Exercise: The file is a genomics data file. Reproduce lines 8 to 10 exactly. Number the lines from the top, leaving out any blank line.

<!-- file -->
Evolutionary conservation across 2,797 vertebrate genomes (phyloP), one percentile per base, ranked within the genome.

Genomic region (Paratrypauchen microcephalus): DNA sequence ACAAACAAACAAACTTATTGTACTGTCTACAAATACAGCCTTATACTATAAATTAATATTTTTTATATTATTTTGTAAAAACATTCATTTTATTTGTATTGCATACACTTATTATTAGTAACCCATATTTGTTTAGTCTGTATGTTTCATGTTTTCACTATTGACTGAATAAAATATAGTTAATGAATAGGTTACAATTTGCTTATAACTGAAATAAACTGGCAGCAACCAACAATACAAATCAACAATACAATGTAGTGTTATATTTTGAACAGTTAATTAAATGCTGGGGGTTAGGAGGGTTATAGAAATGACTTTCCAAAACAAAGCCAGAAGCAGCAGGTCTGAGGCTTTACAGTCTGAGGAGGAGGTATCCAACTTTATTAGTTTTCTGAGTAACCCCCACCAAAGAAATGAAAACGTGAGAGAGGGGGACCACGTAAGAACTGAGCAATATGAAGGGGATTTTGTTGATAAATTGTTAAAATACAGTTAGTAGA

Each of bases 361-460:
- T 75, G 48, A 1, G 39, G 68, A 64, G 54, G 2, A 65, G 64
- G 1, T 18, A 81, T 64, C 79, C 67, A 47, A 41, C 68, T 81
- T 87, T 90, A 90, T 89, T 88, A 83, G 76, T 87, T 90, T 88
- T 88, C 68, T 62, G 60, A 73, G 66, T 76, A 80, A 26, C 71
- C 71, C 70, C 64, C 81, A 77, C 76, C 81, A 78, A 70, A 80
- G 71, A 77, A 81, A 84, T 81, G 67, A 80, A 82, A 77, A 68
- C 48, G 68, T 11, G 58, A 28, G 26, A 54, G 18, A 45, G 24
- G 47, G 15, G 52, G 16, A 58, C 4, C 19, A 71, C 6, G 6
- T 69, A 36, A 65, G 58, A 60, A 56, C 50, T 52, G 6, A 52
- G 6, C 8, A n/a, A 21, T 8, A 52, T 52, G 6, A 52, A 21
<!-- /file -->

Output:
- C 71, C 70, C 64, C 81, A 77, C 76, C 81, A 78, A 70, A 80
- G 71, A 77, A 81, A 84, T 81, G 67, A 80, A 82, A 77, A 68
- C 48, G 68, T 11, G 58, A 28, G 26, A 54, G 18, A 45, G 24